In addition, court dates are often only available months in advance due to the court rolls being too full to accommodate the applications sooner, whereas in the past a great deal more applications could be placed on the roll.

This leads to documentation again becoming outdated by the time the next court date arrives, resulting in endless postponements and wasted costs.


Furthermore, it is becoming more and more prevalent that matters do not appear on the court roll on the specified appearance date due to court files getting lost, which causes frustration and time wasted due to having to look for the files at court.

Nowadays, many courts impose a limit on how many applications may be placed on the roll per firm, per day, to alleviate the burden of the roll on the courts that are often overextended.

This adds further pressure on attorneys and debt counsellors to ensure that the debt review applications conform to each court’s requirements to guarantee that restructuring orders are granted at the first court appearance so as not to clog the court rolls even further.

The situation is further exasperated if one or more of the credit providers decide to oppose an application for whatever reason, because the matter will have to be postponed for settlement negotiations if the matter cannot be settled before the first court appearance (although it often happens that matters are settled the day before, or on the morning of the court appearance at the latest).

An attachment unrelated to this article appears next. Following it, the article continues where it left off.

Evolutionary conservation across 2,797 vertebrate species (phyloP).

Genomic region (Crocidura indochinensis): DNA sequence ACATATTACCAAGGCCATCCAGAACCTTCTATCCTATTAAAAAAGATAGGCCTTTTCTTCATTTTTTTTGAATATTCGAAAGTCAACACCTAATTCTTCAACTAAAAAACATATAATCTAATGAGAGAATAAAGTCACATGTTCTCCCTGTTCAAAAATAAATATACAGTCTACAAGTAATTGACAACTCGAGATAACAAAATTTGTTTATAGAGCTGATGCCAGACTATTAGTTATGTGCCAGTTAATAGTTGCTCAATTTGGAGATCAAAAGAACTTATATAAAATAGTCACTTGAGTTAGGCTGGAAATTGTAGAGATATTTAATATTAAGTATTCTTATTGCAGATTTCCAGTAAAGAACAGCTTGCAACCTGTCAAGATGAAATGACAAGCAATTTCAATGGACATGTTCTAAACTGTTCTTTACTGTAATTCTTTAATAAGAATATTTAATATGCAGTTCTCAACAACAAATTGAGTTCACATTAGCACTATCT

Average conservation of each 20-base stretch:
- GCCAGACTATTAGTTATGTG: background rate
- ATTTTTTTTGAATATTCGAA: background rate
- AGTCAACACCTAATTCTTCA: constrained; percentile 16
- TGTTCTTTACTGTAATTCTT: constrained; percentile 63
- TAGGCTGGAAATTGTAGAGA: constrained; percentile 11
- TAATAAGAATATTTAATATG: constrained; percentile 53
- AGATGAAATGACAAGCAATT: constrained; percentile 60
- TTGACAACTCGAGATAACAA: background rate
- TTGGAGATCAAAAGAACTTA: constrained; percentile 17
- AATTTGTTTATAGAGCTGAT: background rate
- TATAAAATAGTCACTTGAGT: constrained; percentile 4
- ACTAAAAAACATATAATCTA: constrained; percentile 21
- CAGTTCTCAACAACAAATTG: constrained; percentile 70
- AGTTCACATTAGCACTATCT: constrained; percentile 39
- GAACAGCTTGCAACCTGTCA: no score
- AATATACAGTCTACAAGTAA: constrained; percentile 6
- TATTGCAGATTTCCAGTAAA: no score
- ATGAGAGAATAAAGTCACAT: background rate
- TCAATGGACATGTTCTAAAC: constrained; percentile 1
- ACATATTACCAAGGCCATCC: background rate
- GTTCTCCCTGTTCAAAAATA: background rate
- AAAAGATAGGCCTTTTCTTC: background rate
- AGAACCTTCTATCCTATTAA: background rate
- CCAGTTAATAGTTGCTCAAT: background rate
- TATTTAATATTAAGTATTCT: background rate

With the threat of postponements and extra costs in mind, it is vital to always provide your Debt Counsellor with all requested documentation as soon as possible. This may mean that you are asked to depose a number of affidavits and give a great deal of extra information to your Debt Counsellor than you expected.

Even though this may be extremely inconvenient and time consuming, your Debt Counsellor is acting in your best interests and this information will be needed to answer queries raised by the court. If these documents are filed in time, unnecessary postponements and costs will be prevented, resulting in your matter being finalised sooner.

It is also very important to read through all affidavits and documentation sent to you that you are required to sign. A reputable Debt Counsellor will ensure that you understand the process and will make sure you have peace of mind, so definitely do your research before choosing a Debt Counsellor to assist you.


Court orders restructuring consumer’s debts are vital to the success of debt review. Consumers desperately need these court orders for peace of mind and to legally adjust their obligations.

With all these ongoing challenges and the differences found at all the various courts across the country, how can attorneys and Debt Counsellors get debt review applications granted?

Patience is key in debt review, so persevere, bearing in mind that the process is designed to result in a workable solution… if you don’t give up!